Compare the essence of the processes of growth, reproduction and metabolism in inanimate nature and living organisms. Give examples of properties characteristic of a living organism, which can be observed in inanimate objects.
Both living bodies and inanimate objects are composed of various substances and really exist in nature. In addition, the same laws of chemistry, physics, and mechanics apply to both of these categories. The similarity can also be called the property of responding to stimulation of the external environment (the “property of reflection”).
Signs of living organisms that distinguish them from inanimate matter
The ability to reproduce and self-reproduce through the mechanism of heredity. Microscopic structures known as “genes” are responsible for the transmission of traits of individuals involved in reproduction. Thanks to this, living organisms are able to maintain their numbers and maintain their properties from one generation to another.
Ability to change, adapting to changing environmental conditions. Here we have in mind two properties of living bodies at once – this is the ability to change their properties in accordance with new living conditions and transfer these new properties to future generations. Thus, organisms facilitate not only their existence, but also ensure the viability of the following generations.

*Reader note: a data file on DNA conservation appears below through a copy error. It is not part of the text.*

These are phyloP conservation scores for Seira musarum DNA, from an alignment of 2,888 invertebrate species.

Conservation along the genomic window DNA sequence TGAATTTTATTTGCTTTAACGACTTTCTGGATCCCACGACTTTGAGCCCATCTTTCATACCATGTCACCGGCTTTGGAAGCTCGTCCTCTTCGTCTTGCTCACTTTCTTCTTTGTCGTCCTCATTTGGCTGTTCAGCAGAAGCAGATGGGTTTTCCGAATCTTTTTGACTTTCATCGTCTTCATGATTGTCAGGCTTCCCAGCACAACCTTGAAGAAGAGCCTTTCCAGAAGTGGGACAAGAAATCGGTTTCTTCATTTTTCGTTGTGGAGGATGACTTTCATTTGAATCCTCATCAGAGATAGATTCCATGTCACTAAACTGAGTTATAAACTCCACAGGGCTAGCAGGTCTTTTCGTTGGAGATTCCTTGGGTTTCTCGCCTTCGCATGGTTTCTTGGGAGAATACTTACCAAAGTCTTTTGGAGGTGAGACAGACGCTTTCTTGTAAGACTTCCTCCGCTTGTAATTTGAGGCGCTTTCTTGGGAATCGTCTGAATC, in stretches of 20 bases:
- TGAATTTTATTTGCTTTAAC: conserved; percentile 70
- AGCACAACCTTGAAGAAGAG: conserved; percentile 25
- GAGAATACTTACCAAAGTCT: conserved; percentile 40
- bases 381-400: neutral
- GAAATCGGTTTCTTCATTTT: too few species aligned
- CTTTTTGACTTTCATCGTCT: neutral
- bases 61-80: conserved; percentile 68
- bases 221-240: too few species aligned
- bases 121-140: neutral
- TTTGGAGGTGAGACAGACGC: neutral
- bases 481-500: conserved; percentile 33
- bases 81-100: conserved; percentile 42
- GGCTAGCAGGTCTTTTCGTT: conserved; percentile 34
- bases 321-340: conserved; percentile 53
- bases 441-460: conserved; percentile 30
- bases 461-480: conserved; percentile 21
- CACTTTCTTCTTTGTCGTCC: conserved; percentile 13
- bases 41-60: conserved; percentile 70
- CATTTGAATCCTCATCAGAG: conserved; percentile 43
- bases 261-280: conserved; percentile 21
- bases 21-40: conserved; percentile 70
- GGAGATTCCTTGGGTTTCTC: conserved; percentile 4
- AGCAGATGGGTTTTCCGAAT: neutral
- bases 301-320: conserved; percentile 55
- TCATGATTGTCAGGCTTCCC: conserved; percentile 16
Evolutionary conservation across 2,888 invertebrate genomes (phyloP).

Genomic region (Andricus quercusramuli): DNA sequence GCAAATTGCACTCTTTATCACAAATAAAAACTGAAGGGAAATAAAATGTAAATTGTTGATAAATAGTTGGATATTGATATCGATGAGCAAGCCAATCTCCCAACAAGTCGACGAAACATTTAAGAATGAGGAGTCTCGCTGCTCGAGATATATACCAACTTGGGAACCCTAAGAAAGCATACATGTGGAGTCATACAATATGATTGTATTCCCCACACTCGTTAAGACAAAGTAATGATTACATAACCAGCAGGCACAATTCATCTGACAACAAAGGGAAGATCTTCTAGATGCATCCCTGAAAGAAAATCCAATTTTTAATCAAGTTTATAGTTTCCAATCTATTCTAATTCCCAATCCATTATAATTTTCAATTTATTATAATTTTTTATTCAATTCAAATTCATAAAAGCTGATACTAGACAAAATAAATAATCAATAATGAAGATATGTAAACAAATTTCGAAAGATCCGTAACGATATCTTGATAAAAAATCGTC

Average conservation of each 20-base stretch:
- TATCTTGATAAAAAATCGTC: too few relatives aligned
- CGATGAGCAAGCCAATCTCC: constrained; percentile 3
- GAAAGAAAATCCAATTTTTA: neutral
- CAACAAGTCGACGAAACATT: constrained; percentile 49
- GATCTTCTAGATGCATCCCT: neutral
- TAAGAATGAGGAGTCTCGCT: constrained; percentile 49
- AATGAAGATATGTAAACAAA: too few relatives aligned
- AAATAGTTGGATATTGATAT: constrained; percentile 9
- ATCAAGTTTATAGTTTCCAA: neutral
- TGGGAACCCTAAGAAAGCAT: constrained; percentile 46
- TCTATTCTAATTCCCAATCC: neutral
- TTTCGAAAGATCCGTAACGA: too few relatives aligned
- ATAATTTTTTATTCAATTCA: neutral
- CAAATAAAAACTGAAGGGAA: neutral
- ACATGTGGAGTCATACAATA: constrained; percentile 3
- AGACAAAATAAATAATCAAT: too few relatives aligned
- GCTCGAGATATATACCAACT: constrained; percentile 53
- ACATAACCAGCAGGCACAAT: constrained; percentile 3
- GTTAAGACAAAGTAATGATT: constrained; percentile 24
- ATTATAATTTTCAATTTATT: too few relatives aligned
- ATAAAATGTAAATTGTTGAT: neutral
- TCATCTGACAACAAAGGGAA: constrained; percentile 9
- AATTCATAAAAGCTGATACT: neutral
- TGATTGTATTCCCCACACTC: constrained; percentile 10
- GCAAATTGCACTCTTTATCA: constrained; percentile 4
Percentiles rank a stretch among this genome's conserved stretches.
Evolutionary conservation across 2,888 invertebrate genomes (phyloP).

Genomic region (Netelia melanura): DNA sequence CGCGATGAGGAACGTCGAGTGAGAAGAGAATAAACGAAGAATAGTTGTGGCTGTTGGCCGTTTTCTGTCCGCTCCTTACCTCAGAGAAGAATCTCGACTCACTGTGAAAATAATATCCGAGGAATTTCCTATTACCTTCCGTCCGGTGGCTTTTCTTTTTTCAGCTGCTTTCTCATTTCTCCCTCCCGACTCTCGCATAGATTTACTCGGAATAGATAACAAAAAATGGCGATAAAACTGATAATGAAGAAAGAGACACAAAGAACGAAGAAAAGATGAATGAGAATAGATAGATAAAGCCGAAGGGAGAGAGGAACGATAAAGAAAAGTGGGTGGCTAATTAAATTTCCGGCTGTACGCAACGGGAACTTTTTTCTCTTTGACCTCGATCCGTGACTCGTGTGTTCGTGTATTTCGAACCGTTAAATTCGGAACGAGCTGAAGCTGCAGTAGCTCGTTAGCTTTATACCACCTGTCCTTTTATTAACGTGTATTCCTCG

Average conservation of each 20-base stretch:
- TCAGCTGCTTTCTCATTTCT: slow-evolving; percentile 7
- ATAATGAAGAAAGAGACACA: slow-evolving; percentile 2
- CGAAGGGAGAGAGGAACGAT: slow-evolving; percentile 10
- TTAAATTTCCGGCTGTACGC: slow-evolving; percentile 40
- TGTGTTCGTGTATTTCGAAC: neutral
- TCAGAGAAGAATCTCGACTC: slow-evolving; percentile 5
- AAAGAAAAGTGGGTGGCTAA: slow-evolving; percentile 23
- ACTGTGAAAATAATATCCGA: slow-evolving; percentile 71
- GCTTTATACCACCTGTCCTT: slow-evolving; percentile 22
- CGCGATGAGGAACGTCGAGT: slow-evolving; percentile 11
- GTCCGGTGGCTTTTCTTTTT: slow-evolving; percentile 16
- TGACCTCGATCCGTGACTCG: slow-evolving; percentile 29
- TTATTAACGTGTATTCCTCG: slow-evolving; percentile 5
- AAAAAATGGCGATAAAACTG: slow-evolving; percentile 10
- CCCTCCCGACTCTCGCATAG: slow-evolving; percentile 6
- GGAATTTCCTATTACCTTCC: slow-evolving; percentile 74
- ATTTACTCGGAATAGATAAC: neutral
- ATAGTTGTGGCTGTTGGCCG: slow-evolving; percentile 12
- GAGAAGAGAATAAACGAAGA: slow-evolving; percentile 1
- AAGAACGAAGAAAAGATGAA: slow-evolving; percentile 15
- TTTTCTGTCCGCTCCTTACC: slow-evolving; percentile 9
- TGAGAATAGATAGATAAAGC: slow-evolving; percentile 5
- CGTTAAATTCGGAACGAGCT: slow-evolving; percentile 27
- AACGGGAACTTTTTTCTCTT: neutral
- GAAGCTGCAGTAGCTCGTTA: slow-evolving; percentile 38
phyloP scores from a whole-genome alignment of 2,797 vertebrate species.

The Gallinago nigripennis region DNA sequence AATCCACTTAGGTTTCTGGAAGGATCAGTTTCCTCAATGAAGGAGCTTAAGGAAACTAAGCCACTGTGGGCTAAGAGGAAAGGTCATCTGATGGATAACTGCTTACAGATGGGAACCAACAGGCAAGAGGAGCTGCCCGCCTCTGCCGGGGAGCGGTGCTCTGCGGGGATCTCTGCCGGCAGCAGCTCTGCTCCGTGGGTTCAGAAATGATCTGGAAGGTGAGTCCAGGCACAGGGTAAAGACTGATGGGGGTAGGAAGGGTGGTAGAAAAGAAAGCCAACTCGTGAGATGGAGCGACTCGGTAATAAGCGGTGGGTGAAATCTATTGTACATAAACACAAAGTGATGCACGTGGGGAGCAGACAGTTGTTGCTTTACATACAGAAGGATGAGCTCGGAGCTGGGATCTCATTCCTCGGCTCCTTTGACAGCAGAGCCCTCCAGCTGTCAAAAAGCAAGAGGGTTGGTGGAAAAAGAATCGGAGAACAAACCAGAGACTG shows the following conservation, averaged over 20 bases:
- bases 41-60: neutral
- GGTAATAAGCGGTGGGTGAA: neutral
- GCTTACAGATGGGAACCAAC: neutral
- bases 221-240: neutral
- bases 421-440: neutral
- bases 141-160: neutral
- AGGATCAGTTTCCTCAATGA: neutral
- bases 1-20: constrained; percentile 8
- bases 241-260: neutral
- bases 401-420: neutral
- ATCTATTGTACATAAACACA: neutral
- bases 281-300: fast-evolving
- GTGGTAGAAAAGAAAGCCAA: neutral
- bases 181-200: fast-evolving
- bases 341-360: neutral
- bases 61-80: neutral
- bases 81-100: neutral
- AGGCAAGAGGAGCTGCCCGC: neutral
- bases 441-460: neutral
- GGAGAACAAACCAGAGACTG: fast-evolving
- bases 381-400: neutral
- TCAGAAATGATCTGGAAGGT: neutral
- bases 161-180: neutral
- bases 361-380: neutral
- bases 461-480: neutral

Metabolism and dependence on energy. All living organisms exist in constant relationship with the outside world. They constantly consume energy (plants – sunlight, animals – food, etc.), with the cessation of the flow of energy, the creature’s life also ceases. In addition, the products of energy processing by the body go back into the environment, providing a continuous exchange of substances between different systems.
Unity of composition and self-regulation. The main substances that make up organisms are nitrogen, carbon, oxygen and hydrogen. Maintaining the constancy of this composition and the processes occurring inside the body is one of its main functions.
Movement and growth. These properties are inherent in inanimate objects, so this is not a cardinal difference. However, the movement and development of living bodies is significantly different from similar mechanisms in non-living ones. If objects of inanimate nature are able to move and grow only under the influence of external forces (wind, movement of tectonic plates, etc.), then living organisms are able to move on their own using their own organs.
A reflection property characteristic of nonliving matter. But if the reactions of inanimate bodies depend on physical laws, then the response to irritation in living organisms is different and selective. For example, honey plants respond differently to the appearance of bees and pests. While the pebble lying on the edge of the mountain will equally react to the movement of rocks or the push from the beak of a bird, it will roll down under the influence of gravity.